Testimony: Committee Substitute for Senate Bill 1177
House Public Health Committee
By: Erica Swegler, MD
May 18, 2011
Chair Kolkhorst and members of the committee, it is a privilege for me to speak with you today in support of the committee substitute for Senate Bill 1177 on behalf of the Texas Medical Association (TMA), the Texas Pediatric Society, and the Texas Academy of Family Physicians (TAFP), which represent nearly 48,000 physicians and medical students in our state.
My name is Erica Swegler, MD. I am board certified in family medicine. I am in private practice, and I care for patients in Keller, Texas. I am the chair of TMA’s Committee on Infectious Diseases and an active member of TAFP. I also serve on the Texas Council on Cardiovascular Disease and Stroke.
First I want to thank you for your great support over the years for improving Texas’ ability to immunize children across Texas. It has made a difference. We believe vaccination is one of the most effective things we can do to keep our children, ourselves, and our community healthy.
Most of us think we are protected from infectious diseases by vaccinating our young children. However, as we reach adulthood, many of us don’t get vaccinated again, except for an occasional tetanus shot. We are learning much more about the waning immunity of adults, and how this puts adults at increased risk of getting sick and also spreading disease. Waning immunity could become a public health threat, especially in environments with children or other people at risk of serious illness, such as child care centers, preschools, and hospitals.
Health care workers, especially those who are not immunized against influenza and other preventable diseases, may unknowingly spread these diseases to the patients in their care. In fact, this is a significant problem — so much so that national and international organizations, as well as organized medicine including TMA, have adopted strong policies calling for physicians and other health care workers to be vaccinated routinely. This includes the American College of Physicians, American Academy of Family Physicians, American Academy of Pediatrics, Infectious Diseases Society of America, and Society for Healthcare Epidemiology of America.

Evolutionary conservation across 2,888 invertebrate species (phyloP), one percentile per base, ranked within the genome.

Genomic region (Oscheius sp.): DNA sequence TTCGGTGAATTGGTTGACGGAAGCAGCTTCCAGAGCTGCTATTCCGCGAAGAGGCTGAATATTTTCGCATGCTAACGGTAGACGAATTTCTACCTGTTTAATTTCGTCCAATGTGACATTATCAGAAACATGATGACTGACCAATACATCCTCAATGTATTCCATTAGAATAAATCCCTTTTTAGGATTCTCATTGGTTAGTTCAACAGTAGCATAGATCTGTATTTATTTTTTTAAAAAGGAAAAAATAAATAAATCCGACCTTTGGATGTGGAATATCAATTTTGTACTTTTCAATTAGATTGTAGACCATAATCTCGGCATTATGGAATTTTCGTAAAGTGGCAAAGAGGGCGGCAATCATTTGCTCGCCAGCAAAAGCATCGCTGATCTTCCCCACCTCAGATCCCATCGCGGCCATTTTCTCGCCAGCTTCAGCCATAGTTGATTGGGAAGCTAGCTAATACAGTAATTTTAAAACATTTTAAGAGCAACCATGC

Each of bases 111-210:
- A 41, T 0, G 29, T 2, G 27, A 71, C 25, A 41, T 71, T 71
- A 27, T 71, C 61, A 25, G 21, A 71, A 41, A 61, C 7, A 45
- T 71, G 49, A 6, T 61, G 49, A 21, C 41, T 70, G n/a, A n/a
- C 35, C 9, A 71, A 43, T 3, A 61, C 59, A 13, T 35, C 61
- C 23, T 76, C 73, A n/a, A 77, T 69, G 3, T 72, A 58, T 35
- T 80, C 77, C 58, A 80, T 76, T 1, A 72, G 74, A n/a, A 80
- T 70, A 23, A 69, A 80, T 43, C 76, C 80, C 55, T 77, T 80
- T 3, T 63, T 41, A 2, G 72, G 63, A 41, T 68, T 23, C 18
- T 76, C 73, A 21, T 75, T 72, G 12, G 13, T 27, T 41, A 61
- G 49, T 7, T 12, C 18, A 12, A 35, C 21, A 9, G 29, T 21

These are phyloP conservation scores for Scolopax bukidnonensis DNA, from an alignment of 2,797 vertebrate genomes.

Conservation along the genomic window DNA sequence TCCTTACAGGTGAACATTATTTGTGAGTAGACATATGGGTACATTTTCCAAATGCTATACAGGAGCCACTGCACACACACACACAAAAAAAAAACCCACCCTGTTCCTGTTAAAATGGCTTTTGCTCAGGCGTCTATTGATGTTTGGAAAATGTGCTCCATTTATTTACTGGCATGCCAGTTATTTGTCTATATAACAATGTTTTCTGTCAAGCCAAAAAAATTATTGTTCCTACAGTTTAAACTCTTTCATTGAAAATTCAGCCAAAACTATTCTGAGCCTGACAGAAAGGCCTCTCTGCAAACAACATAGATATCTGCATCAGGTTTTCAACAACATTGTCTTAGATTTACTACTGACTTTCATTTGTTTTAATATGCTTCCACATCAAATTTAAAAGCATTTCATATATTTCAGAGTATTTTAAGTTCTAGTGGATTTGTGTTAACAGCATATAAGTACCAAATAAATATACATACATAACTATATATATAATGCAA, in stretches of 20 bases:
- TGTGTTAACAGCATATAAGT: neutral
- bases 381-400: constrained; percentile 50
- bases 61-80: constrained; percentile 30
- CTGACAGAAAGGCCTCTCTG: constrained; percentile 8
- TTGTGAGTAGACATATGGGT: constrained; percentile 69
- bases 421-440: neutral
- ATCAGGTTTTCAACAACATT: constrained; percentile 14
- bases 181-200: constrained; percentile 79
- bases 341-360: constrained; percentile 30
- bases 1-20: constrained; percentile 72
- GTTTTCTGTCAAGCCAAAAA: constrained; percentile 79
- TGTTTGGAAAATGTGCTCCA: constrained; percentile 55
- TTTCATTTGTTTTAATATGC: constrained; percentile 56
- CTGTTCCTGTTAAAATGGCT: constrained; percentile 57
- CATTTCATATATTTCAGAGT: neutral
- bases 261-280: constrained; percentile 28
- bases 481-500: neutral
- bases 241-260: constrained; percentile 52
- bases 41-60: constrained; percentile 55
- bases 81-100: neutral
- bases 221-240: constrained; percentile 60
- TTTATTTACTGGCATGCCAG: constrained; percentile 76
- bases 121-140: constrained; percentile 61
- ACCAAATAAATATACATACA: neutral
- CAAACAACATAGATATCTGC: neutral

Numerous published medical studies show that when health care workers are immunized, patient mortality is reduced almost by half. Additionally, evidence shows that preventing influenza reduces patient hospitalizations and death from heart, chronic lung and kidney disease, and diabetes.
As physicians, we are doing our part by promoting the importance of vaccinations to our staff, coworkers, and other health care workers. But we need your help to make sure each health care facility has strong policies in place to protect patients, health care workers, and their families.
Health care is unique. We can’t have our colleagues, coworkers, and other health care workers going into a health care facility potentially carrying an infectious deadly disease that they can transmit to others. Physicians and other health care workers have an ethical and moral obligation to protect their patients. As a physician in a small town and private practice, I can tell you that we cannot afford to have the patients who come to our office exposed to any disease. Vaccination of all health care workers is a cornerstone of the patient safety program in our office.
Some hospitals and facilities may say this legislation is too complicated to implement. We believe that anything we can do to keep patients safe and healthy deserves the time and commitment. Hospitals and other facilities may need to review the Advisory Committee on Immunization Practices recommendations and develop their own facility policy. We think the policy should state clearly which vaccinations are required and of whom, specify the action employees must take, describe when and who must use protective equipment, and also track why a worker may choose to decline.
There are very few acceptable reasons for an employee to decline a vaccination. Studies show that health care workers often decline to be vaccinated because they believe a vaccine will make them sick. This misconception likely was influenced by fraudulent studies promoted by Andrew Wakefield and others. We firmly believe that a health care worker should be able to decline only if he or she has a documented medical reason or religious belief.
Many hospitals and other facilities already have strong vaccination programs for their employees; this legislation will not have an impact on their current programs.
In closing, I want to thank Senator Nelson and Representative Zerwas for sponsoring this legislation, which will be a giant step for Texas in promoting patient safety in our health facilities. Our health professional associations have worked together on this legislation because we know that vaccinations are one of the most important parts of an infection control and prevention program. And, it is one of the most important actions we can take to keep ourselves healthy, and more importantly, to keep from making those around us sick. This legislation would allow patients and their families to trust that the facility they are going to has been diligent in immunizing its staff.